The Inca dynasty rose from obscurity in Peru’s Cusco Valley in thirteenth century. From 1438 to 1533, the Incas charmed, intimidated, bribed or conquered their rivals to create the largest empire in pre-Columbian America. Located in Cusco region of Peru in South America, Machu Picchu is the most familiar icon of Inca civilization. Built around 1450 at the height of the Inca Empire and abandoned less than a century later as a result of Spanish conquest, it is now a very popular tourist destination. Here are 10 interesting facts about this magnificent site known as the ‘City of the Incas’.
#1 Machu Picchu became famous after being discovered by Hiram Bingham
Although several people claimed to have rediscovered Machu Picchu, the site was brought to international attention by Hiram Bingham in 1911. There was no account of Machu Picchu in the chronicles of the Spanish invasion and Bingham believed he had found Vilcabamba, the so-called ‘Lost City of the Incas’. Machu Picchu was in fact not known to the Spanish during their conquest and hence was not plundered or destroyed. This makes it highly significant as a relatively intact cultural site.
#2 Peru and Yale Universities fought over possession of its artefacts
After Bingham excavated treasures from Machu Picchu from 1912 – 1915, he took them to Yale University in the United States for further studies. He was supposed to return them in 18 months but Yale retained the artefacts on pretext that Peru didn’t have the infrastructure or proper conditions to care for the pieces. Yale was accused of profiting from Peru’s cultural heritage and after a long dispute between Peru and Yale University all the artefacts were returned to their original home by November 2012.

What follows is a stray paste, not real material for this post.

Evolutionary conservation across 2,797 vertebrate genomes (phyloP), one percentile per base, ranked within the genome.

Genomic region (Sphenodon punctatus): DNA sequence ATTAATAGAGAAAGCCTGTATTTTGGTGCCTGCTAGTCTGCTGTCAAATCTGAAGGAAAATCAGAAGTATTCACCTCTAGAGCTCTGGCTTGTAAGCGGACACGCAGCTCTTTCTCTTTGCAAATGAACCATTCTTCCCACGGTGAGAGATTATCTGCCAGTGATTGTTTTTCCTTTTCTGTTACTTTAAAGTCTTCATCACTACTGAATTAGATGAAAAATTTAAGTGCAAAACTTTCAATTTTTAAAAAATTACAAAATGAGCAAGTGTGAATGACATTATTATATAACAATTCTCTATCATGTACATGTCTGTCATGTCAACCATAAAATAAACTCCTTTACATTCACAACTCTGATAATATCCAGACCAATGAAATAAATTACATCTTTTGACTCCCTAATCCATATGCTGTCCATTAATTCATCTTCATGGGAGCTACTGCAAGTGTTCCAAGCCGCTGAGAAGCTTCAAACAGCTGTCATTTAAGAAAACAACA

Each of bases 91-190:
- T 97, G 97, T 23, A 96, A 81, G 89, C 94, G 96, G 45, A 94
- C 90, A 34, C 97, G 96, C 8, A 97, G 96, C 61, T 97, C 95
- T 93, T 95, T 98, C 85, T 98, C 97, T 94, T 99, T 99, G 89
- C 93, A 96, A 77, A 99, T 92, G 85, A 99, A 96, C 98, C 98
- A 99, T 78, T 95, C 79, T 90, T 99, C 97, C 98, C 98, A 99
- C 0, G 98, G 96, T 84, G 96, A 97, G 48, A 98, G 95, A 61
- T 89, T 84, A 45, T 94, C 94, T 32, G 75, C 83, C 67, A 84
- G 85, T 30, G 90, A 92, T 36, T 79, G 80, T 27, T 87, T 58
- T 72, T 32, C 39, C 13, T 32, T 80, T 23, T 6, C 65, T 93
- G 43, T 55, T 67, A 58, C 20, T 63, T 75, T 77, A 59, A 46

#3 Machu Picchu means ‘old peak’
Machu Picchu is at a height of 2,430m in the Andes Mountains. The name Machu Picchu means ‘old peak’ and it refers to one of the two mountains on which the site lies, the other being Huayna Picchu (young peak). There are many theories about why Machu Picchu was built. Most archaeologists are convinced that Machu Picchu was an estate of the Inca emperor Pachacuti. The site was selected because it occupied a special place in the “sacred landscape” of the Inca. Its mountains are alleged to be in alignment with key astronomical events important to the Incas. The mountain on which it is built is surrounded by Urubamba River, which the Inca named the Vilcamayo, or Sacred River.
#4 Machu Picchu had sophisticated systems to irrigate the field
The city area of Machu Picchu is divided into the upper town and the lower town. All the temples are located in the upper town while the warehouses are part of the lower town. It also has an agriculture area with extensive terraces; and sophisticated channelling systems to irrigate the field.
#5 Temple of the Sun is one of its most visited and significant sites
Among the structures that enhance the spiritual significance of the site is the “Temple of the Sun” or Torreon. It is located near the supposed residence of the Inca emperor. During the summer solstice there is an alignment between one of the temple’s windows, rock and the solstice sun. Beneath the temple there is a cave which Bingham referred to as “royal mausoleum”.